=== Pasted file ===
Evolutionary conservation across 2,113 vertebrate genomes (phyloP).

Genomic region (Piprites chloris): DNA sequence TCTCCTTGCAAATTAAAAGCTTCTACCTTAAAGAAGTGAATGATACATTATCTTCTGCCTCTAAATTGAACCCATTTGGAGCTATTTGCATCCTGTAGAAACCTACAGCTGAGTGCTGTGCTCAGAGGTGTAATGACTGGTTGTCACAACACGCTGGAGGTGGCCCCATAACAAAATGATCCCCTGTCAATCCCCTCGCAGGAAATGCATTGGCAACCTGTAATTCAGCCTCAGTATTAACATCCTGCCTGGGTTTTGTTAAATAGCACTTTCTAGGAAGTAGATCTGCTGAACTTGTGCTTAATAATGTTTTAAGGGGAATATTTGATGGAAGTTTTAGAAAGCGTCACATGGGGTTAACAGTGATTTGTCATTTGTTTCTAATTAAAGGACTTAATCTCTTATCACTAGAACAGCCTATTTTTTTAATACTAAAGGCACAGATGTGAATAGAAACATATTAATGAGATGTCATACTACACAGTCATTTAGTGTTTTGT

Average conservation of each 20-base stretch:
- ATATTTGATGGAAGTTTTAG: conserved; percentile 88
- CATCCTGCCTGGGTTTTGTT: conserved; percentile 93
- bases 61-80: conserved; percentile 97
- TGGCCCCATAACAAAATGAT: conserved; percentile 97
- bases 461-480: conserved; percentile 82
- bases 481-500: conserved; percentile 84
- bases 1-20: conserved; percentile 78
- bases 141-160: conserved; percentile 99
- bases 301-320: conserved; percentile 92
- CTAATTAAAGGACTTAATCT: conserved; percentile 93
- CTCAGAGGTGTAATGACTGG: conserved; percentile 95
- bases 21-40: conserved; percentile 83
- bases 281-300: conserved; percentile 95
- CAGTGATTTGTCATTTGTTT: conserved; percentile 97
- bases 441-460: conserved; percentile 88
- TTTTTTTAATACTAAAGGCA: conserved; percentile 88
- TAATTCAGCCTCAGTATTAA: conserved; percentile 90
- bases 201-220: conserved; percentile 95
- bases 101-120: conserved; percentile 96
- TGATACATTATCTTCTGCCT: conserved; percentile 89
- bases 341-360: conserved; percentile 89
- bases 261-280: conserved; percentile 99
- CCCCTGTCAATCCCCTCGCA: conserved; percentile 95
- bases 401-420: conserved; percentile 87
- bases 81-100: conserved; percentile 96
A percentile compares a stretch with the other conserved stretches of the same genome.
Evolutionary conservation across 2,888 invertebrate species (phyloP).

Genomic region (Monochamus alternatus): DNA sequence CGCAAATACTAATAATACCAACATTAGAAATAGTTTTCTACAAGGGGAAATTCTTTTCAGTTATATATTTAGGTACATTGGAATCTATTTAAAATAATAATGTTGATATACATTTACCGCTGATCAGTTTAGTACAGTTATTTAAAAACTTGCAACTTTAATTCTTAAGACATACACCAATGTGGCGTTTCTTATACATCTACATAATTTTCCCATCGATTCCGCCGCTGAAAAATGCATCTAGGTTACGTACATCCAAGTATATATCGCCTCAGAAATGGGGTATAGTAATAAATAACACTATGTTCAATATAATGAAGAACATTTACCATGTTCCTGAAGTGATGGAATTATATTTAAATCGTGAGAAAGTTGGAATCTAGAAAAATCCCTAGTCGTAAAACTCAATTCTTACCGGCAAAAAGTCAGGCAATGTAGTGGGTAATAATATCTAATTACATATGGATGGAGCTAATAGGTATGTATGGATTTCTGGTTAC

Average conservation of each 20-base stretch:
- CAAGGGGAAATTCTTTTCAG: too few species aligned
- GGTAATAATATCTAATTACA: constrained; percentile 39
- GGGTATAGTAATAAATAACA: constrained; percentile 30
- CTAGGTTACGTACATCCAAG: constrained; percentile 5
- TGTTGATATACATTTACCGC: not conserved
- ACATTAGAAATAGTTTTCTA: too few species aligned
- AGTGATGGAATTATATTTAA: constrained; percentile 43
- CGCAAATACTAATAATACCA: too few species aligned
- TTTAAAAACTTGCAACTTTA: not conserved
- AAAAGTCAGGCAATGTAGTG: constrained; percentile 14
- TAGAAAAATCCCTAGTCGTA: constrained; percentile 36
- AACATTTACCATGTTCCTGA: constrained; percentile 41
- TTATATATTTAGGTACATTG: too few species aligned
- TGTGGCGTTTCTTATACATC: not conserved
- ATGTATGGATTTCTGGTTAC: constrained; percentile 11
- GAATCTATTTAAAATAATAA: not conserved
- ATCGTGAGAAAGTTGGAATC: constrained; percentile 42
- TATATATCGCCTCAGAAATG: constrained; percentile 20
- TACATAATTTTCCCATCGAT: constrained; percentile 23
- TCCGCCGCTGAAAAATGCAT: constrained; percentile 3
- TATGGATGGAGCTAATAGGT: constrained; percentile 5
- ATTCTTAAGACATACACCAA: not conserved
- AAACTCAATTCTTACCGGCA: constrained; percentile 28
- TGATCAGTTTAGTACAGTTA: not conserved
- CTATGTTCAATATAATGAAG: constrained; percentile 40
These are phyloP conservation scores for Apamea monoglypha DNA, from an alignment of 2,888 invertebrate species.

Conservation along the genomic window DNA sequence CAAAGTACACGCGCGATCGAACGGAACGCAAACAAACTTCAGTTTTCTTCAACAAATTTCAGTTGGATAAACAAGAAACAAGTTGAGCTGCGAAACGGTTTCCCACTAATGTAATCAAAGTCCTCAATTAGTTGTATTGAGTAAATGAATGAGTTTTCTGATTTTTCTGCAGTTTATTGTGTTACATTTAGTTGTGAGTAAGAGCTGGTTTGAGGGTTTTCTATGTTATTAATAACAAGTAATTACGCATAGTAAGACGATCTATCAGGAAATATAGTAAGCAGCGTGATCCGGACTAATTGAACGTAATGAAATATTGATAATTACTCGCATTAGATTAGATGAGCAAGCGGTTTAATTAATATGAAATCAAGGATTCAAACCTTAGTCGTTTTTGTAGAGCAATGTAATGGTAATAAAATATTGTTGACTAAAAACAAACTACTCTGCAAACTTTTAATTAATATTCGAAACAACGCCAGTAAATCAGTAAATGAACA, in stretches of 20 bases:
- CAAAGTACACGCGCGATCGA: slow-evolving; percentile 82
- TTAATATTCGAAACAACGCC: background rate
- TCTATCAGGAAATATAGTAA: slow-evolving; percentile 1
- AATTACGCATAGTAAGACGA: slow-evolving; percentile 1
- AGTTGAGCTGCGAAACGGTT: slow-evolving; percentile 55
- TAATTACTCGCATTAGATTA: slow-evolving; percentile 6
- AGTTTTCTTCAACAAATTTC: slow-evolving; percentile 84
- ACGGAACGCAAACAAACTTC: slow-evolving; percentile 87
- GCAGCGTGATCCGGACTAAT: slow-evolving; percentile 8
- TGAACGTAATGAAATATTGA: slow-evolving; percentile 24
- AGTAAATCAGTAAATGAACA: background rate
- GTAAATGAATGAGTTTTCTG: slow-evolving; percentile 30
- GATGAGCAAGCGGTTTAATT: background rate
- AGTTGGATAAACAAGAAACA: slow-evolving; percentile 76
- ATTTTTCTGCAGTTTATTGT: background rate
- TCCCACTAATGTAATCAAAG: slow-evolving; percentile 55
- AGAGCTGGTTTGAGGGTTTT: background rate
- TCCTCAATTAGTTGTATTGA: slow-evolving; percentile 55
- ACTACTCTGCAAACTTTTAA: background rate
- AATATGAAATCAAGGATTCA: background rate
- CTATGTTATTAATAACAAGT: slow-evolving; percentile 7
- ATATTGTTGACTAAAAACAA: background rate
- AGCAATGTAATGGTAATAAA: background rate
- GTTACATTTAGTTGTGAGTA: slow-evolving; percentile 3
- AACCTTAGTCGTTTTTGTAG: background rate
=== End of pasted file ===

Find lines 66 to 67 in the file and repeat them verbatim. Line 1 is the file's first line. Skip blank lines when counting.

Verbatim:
- AGTTTTCTTCAACAAATTTC: slow-evolving; percentile 84
- ACGGAACGCAAACAAACTTC: slow-evolving; percentile 87